A lot of fintech companies these days talk about how they’re going to “democratize” finance.
I don’t think many of them are actually doing this.
Say what you will about some of their tactics but Robinhood has done a decent job of living up to this tagline. More than half of their 18 million customers said Robinhood was their first-ever brokerage account. And half of all new retail funded accounts opened in the U.S. between 2016 and 2021 were done so on Robinhood.
Their IPO Access platform was another step in the right direction.
In the past, you basically had to have a relationship with a huge brokerage firm to access IPO shares at IPO prices.
This was important not only for bragging rights on the golf course but also because that’s historically when IPOs offer their best returns.
I wrote about this a few years ago using data from IPO expert Jay Ritter:
More than 36% of IPO names since 1980 have seen a big pop on the first day in the range of 10%-60%. Nearly 7% of the time that first-day return is more than 60% right out of the gate. Returns are positive more than 70% of the time on the first day of the IPO.
Here’s a chart with some more numbers on the first-day pop phenomenon:
If you want to make some short-term profits on IPO shares you had better get in at the IPO price. By the time the shares are available to the public, it’s usually too late.
I am a long-term buy-and-hold investor so getting in early on IPO shares doesn’t really do it for me.
But since I have some fun money in a Robinhood account and the company said they were allocating up to 35% of its IPO shares to customers I couldn’t resist. So I decided to give Robinhood’s IPO Access platform a test drive to see how it works with actual shares in the company itself.
My plan going into it was to treat this as an experiment. I didn’t want to hold the shares for the long-term. I was only there for a potential first-day pop. If it happened, I would sell at a profit. If it didn’t happen, I would sell at a loss.
Here’s how it worked:
A couple of days before the IPO I put in a request for 100 shares. They gave me a price range of $38-$42 a share with a max price of more than $50/share if demand came in stronger than anticipated.
After the company priced out the IPO but before it would go live to trade I received word all 100 shares had been filled at a price of $38/share.
This was not great news for my prospects of a big first-day pop.
Shares were far from oversubscribed. In fact, Robinhood says just 20-25% of shares went to its customers, far short of the 35% ceiling. And the fact that the price came in at the lower end of the initial price range told me it wasn’t in high demand.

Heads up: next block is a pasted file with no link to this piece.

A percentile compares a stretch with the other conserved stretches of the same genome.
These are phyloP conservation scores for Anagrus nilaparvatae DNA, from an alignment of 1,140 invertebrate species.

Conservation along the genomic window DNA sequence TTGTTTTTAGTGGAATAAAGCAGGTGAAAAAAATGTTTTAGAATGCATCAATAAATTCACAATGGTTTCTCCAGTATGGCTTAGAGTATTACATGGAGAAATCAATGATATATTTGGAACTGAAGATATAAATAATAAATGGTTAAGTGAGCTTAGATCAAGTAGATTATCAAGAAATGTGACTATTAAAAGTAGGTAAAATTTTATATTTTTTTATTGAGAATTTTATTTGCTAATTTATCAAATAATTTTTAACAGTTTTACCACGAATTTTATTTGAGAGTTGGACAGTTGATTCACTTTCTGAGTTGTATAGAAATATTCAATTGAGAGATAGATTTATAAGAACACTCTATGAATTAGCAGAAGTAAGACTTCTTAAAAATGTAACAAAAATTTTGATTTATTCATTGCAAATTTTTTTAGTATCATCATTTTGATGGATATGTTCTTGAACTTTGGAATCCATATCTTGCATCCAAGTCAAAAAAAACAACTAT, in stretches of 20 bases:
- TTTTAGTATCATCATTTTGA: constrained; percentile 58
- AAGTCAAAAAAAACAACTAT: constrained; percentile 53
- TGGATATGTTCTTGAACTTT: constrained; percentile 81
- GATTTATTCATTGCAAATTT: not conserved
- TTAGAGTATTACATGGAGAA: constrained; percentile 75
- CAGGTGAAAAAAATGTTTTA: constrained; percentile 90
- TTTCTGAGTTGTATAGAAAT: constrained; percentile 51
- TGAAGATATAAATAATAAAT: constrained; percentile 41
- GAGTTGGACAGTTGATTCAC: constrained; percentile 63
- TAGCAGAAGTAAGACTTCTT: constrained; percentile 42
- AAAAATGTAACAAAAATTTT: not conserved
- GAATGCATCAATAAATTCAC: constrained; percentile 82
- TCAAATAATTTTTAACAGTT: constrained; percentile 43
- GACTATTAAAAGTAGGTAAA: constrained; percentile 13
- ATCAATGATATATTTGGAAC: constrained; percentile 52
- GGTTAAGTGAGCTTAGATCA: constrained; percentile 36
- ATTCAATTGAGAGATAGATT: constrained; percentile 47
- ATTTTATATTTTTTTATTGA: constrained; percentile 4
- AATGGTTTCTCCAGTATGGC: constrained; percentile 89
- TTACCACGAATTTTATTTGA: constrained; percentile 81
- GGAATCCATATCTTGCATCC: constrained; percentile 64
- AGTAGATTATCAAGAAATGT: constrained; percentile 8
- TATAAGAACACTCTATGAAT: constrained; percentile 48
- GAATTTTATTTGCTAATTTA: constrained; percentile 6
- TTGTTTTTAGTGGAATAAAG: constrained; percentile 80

It was at this point I mentally kissed my first-day pop profits goodbye.
When shares hit the open market on Thursday afternoon they immediately tumbled:
At one point the stock was down more than 12% and finished the day down almost 9%.
It’s possible I’ll live to regret this decision but the company, and therefore its stock, is far too volatile for my taste. So I decided to sell it the next morning. I lost a few hundred dollars but the plan was never to hold this stock for the long run.
Interestingly enough, they hit me with the following warning before I tried to sell my shares:
I actually don’t mind they did this.
When you can easily trade with the click of a button or the swipe of a finger, it can be useful to have checks and balances in place. I hope Robinhood does more of this in the future.
Are you sure you want to place this options trade that could instantly lose you thousands of dollars? Have you taken the time to understand how options work?
Are you aware of the tax ramifications of short-term trading within your account? Have you set aside $X dollars for your tax bill at year-end?
Really? Another meme stock in your portfolio? How about an index fund?
Are you sure you want to buy a cryptocurrency that was literally created as a joke in a matter of hours?
You know, stuff like that.
Democratizing finance is great and all but democracy doesn’t work all that well if you don’t have some guardrails in place to help keep people honest.
Alas, this will likely be the last time I use IPO Access but that would have been the case even if I made some money.
Boring old long-term investing is much more conducive to my personality and investment plan.
Check out Josh, Michael and I discussing the Robinhood IPO and more on The Compound and Friends the day this all went down:
Michael took far too much enjoyment in me being wrong but those are the breaks.
The Robinhood Conundrum